MILLCREEK — Chris Draper was 19 years old when he was involved in a rollover car crash during a road trip.
He and his cousin had planned to drive from Wells, Nevada, to West Wendover. Even though both of their parents advised against it, they took off at 10 p.m. in separate cars.
Sleep-deprived and halfway to the destination, Draper felt his head nod a couple of times, but he tried to stay awake. Eventually, he dozed off and was awakened by the horns of construction crews behind him who noticed that his car was drifting.
Upon waking up, he noticed he was off the road and quickly swerved — causing his Mazda Protege to flip over seven times.
Draper shared his story about the dangers of drowsy driving in front of the emergency entrance at St. Mark's Hospital Thursday at a Zero Fatalities news conference.
"I'm very, very lucky to be alive. I don't know how I survived this," he said as he stood near a photo of his wrecked car.
Even though his head smashed into the car window, he came out of the accident with a minor head bump. His cousin didn't even notice he had crashed until he received a phone call from him.
He said it was fortunate that he was the only person in the car when the accident occurred.
He attributes his survival to wearing his seat belt, a habit he said he's maintained to this day and has instilled in his daughters.
Nowadays, he's learned to never drive drowsy, and when he feels tired, he's sure to pull over and take a nap.
"Drowsy driving can happen to each and every one of us," said Utah Department of Transportation spokesman John Gleason. "Sleep will always win in the end, and you don't want to be behind the wheel when it does."
He said 16 years to 20 years is the age range that's overrepresented in drowsy driving crashes. He added that new drivers might not be used to the effects that drowsiness has on their driving.
It's a problem, he emphasized, that everyone is susceptible to encounter.
"Hopefully none of us drink and drive, not all of us are aggressive drivers, but all of us are susceptible to becoming tired," he said. "And if you are tired at the wrong time and the wrong place behind the wheel, then the results could be terrible."
Drowsy driving crashes occur more frequently during the summer months, he said, due to longer daylight hours, the increased number of people on the roads and taking long road trips.
Two weekends ago in Provo Canyon, he said, a crash caused by drowsy driving sent four people to the hospital.
"Luckily, no one was killed in that crash," he said. "But it underscores the problem that we have with drowsy driving here in the state."
He said drowsy driving accident statistics are "severely" underreported because it can be hard to determine the cause of a crash, especially if a death is involved.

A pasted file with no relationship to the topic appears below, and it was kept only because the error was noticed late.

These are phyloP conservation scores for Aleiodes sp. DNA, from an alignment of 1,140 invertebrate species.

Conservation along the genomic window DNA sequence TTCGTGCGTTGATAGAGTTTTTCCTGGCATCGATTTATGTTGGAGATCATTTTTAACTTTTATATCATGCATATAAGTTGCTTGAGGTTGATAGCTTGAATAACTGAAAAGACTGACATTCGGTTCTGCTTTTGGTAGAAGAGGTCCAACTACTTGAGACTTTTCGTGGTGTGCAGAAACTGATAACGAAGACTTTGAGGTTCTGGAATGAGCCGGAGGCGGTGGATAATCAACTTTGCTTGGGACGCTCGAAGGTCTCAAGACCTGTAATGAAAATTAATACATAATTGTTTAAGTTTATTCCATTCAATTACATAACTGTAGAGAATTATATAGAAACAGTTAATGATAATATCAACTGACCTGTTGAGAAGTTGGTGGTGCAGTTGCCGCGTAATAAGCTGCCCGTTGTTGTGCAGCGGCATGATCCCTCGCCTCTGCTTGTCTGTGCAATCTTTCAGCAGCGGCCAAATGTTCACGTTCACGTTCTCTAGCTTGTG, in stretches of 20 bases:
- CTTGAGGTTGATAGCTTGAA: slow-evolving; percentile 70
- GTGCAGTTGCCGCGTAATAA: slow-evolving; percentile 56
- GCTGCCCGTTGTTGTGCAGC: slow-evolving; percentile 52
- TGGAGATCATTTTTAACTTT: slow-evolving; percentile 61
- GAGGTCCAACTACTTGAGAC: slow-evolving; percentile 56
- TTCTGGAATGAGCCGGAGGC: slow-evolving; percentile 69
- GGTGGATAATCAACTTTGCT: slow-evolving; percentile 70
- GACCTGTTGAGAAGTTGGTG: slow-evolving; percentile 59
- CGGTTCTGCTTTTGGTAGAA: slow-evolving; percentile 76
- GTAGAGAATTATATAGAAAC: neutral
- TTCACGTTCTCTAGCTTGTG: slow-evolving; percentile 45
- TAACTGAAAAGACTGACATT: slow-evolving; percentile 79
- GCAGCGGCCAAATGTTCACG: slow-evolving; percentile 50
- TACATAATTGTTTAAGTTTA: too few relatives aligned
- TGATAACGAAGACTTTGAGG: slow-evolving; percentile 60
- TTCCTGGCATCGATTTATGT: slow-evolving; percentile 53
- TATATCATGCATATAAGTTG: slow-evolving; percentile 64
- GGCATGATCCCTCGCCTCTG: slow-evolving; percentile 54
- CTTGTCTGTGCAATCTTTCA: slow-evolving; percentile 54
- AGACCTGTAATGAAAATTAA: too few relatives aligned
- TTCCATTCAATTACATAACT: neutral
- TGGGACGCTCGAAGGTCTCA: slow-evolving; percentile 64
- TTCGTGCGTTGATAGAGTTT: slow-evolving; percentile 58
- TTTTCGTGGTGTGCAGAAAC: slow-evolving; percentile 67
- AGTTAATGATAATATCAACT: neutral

Kris Mitchell, trauma medical director at St. Mark's Hospital, said a "tired brain" is very similar to a drunken brain.
Staying awake for 18 hours, he said, is equivalent to having a blood alcohol level of .05%, the legal limit in Utah. A full 24 hours without sleep is equivalent to having a blood alcohol level of 0.1%, well over the legal limit.
He said drowsy driving is the second highest cause of fatalities of motor vehicular crashes.
One of the first signs that someone is too tired to drive is yawning and nodding off.
"Your reaction times to react to hazards that are on the road, (or) anything that may cause an accident go way down when you're tired," Mitchell said, adding that it's important to get a full night's rest before driving for long periods of time, especially trips longer than eight to 10 hours.
"A lot of people make that mistake of trying to drive overnight when they are normally awake during the day," he said.
Mitchell suggested that drivers take 15- to 20-minute power naps if they notice they are drowsy.
"If you get up early and skip the sleep, these are the times you're going to drive drowsy and it's just as bad as driving drunk," he said.
At the hospital, he said he notices these kinds of accidents a lot more frequently during the summer due to the increase in summer vacations and attitudes to rise early to beat traffic.
Other warning signs of drowsy driving include difficulty focusing, frequent blinking, trouble remembering the last few miles driven, and feeling restless or irritable.
According to a Utah Department of Public Safety poll, 44% of drivers say they’ve fallen asleep or nodded off while driving. Those who average six hours of sleep or less are three times more likely to crash as a result of driving drowsy, according to statistics from Zero Fatalities.
Correction: Chris Draper told the Deseret News he was driving a Nissan Sentra at the time of his accident but later recalled he was driving a Mazda Protege.
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